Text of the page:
The inquiry would help future governments prepare for pandemics, Prime Minister Jacinda Ardern said, adding that the virus was the greatest threat to the country’s economy and health since World War II.
She said Monday was an appropriate time to start examining the government’s response with the highest level of independent inquiry.
It will examine whether New Zealand took the right approach initially by imposing strict lockdowns and border quarantine restrictions in order to try and wipe out the virus entirely.
While this led to a lower death rate than in many other countries, it came at an economic and social cost.
Some citizens faced huge delays when returning home due to bottlenecks at border quarantine facilities.
The government eventually abandoned its elimination approach in October 2021, after new and more contagious variants proved impossible to contain and people were given the chance to get vaccinated.
New Zealand’s Royal Commission of Inquiry will be led by Tony Blakely, an Australia-based epidemiologist and professor.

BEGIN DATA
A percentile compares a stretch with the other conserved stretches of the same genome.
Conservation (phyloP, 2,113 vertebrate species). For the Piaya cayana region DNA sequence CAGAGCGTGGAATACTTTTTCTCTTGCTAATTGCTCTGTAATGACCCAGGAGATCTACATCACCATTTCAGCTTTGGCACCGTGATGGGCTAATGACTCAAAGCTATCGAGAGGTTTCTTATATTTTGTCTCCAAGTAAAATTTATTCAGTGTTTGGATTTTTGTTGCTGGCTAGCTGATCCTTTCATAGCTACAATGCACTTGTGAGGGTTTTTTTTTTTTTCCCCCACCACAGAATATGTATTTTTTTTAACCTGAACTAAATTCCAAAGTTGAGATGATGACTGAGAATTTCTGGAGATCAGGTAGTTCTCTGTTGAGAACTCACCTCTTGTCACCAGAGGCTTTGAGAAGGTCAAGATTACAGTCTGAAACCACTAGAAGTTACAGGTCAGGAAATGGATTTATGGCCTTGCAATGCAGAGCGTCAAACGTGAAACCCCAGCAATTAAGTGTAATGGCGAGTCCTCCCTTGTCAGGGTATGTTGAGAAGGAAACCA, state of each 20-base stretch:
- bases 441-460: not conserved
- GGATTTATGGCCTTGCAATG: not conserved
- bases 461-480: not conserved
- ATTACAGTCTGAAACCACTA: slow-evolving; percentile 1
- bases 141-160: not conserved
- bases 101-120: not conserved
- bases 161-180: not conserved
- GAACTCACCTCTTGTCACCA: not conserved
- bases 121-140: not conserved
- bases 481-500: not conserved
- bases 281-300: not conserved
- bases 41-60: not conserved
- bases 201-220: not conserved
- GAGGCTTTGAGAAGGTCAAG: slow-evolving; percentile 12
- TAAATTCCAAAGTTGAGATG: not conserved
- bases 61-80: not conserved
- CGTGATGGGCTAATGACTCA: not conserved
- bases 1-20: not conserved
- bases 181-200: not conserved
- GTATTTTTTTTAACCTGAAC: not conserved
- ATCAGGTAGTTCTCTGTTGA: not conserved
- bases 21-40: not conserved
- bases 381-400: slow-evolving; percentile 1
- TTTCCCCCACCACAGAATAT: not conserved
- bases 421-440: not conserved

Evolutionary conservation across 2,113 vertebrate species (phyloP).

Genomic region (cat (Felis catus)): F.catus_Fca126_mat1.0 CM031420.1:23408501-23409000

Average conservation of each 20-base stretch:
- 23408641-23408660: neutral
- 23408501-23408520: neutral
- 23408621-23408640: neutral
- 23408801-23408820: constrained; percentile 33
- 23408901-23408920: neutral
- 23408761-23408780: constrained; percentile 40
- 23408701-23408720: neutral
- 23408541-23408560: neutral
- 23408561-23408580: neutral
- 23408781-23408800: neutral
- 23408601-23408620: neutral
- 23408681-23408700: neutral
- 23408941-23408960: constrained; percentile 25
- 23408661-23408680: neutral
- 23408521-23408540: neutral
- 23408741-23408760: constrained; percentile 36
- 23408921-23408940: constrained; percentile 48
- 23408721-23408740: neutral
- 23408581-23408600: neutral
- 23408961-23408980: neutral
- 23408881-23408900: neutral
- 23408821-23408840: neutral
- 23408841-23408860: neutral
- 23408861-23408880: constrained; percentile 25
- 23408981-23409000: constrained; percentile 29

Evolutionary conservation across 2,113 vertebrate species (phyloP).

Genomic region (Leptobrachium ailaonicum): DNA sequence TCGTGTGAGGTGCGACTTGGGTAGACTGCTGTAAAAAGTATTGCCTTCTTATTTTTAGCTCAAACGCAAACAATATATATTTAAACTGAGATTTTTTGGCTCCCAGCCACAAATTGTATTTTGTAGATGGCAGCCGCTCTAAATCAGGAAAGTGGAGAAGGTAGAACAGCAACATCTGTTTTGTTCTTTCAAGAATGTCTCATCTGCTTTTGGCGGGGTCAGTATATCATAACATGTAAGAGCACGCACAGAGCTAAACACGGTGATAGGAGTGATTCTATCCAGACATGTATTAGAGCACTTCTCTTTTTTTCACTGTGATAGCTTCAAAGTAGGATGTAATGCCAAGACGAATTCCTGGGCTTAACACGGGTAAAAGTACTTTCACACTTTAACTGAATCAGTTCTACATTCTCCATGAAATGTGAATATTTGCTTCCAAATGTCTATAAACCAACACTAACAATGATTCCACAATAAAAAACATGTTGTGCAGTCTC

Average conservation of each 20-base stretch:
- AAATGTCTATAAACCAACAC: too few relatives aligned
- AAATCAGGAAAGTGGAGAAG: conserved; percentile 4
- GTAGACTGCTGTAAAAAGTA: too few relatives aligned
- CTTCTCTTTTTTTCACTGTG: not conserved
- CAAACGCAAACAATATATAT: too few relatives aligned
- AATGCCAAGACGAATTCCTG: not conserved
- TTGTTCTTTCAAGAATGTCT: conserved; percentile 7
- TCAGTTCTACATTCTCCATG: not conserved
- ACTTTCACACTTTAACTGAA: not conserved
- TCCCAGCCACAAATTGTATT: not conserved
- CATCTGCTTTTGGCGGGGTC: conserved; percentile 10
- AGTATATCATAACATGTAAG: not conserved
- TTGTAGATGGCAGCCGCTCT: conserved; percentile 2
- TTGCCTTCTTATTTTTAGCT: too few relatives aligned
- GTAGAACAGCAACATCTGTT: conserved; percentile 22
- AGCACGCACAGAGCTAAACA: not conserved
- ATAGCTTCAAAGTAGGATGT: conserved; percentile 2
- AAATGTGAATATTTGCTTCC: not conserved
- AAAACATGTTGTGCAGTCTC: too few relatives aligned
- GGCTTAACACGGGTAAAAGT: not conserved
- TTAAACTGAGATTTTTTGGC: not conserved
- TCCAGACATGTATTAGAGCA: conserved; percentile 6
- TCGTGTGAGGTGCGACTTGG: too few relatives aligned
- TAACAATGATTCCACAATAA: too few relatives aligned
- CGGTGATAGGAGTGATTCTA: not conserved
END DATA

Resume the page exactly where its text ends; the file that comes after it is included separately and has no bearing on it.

From early next year, it has 17 months to research and prepare an exhaustive report.
Ms Ardern said it was crucial to find out what had worked in its response to help the country through future pandemics.
“We had no playbook by which to manage Covid but, as a country, we united in an extraordinary way, and we did save lives and livelihoods,” she said.
Covid-19 Response Minister Dr. Ayesha Verrall said one of the lessons was that having a prescriptive pandemic plan, like New Zealand’s influenza-based plan before Covid-19 hit, was not much use.
“I imagine the lesson has been learned that just looking at the characteristics of one bug isn’t going to cut it,” Verrall said. “You have to look much more broadly.”
The merits of a zero-tolerance approach to Covid continue to be debated, with China still imposing draconian lockdowns on its citizens in a bid to contain the virus.
Critics say the approach is unsustainable in the long term and that China has no plan to avoid an exit wave of infections and deaths.